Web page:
Italian relative pronouns (pronomi relativi) are called as such because, in addition to substituting for the noun, connect (relate) two clauses. The clause introduced by the pronoun is subordinate and is dependent on the main clause.
È molto bello il vestito che hai acquistato.
The dress that you bought is very nice.
The relative pronouns are: chi, che, cui, and il quale.
- chi is invariable, is used in the masculine and feminine singular, and refers only to a person:
Chi rompe, paga.
He who breaks (it), pays (for it).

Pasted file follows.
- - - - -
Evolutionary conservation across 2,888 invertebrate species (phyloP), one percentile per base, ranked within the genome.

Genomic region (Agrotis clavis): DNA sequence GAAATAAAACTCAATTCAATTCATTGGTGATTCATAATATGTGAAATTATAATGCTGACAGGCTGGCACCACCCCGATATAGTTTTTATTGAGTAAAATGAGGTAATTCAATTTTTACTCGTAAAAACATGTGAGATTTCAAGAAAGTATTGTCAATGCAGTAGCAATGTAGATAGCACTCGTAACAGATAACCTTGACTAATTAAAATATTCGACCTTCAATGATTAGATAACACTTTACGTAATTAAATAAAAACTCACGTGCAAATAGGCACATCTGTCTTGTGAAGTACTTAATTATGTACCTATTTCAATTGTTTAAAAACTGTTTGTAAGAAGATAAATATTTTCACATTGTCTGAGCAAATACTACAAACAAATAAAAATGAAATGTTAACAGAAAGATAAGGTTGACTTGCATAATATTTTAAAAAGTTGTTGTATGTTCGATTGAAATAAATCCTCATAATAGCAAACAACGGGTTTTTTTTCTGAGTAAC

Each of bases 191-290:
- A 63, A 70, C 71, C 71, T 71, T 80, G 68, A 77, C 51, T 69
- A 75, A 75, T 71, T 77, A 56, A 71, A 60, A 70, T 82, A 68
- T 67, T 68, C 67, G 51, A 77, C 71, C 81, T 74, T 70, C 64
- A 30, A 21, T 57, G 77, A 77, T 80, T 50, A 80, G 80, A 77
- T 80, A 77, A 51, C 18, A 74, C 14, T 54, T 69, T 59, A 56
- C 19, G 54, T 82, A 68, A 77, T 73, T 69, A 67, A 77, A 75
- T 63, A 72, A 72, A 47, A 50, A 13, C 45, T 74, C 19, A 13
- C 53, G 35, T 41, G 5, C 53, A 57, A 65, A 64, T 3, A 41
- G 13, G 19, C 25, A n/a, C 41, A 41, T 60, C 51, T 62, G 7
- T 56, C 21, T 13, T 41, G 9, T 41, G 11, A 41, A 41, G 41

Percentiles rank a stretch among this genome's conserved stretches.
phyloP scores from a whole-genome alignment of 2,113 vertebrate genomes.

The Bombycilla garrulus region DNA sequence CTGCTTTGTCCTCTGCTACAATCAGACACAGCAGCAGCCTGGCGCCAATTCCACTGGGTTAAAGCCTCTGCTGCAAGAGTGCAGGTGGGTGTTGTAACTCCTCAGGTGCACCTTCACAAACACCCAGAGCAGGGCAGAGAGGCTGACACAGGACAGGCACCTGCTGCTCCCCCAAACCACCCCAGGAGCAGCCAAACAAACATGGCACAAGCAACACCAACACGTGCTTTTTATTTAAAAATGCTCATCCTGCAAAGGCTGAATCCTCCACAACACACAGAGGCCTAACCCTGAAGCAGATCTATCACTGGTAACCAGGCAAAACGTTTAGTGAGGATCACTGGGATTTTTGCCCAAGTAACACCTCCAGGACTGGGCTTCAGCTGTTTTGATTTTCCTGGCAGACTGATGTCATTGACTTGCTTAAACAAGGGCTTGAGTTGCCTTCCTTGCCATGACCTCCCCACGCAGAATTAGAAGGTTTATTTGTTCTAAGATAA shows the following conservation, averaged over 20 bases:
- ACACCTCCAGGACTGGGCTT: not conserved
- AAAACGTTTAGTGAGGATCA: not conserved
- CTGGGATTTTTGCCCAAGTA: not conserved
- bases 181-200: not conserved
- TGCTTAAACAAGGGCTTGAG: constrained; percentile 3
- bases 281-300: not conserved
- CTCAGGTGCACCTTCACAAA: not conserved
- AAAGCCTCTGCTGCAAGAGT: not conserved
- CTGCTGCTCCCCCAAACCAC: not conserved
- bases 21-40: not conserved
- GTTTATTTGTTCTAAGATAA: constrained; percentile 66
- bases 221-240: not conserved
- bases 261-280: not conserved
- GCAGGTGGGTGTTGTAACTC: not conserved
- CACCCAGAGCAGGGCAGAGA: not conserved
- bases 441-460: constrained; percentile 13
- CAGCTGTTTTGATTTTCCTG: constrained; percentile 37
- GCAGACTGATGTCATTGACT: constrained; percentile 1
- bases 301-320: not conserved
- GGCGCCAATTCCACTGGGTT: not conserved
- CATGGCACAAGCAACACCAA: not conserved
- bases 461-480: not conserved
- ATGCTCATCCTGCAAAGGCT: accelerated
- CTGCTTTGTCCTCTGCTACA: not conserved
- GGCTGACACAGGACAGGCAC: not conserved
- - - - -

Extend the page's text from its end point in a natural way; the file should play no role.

Chi tra voi ragazze vuole partecipare alla gara, si iscriva.
Those of you girls who want to participate in the competition, sign up.
In general, chi functions as subject and object; in fact, it corresponds to a relative pronoun preceded by a demonstrative.
Non mi piace chi non lavora seriamente.
I do not like those that do not work seriously.
Sometimes chi functions as an indirect complement if preceded by a preposition.
Mi rivolge a chi parla senza pensare.
I was referring to those who speak without thinking.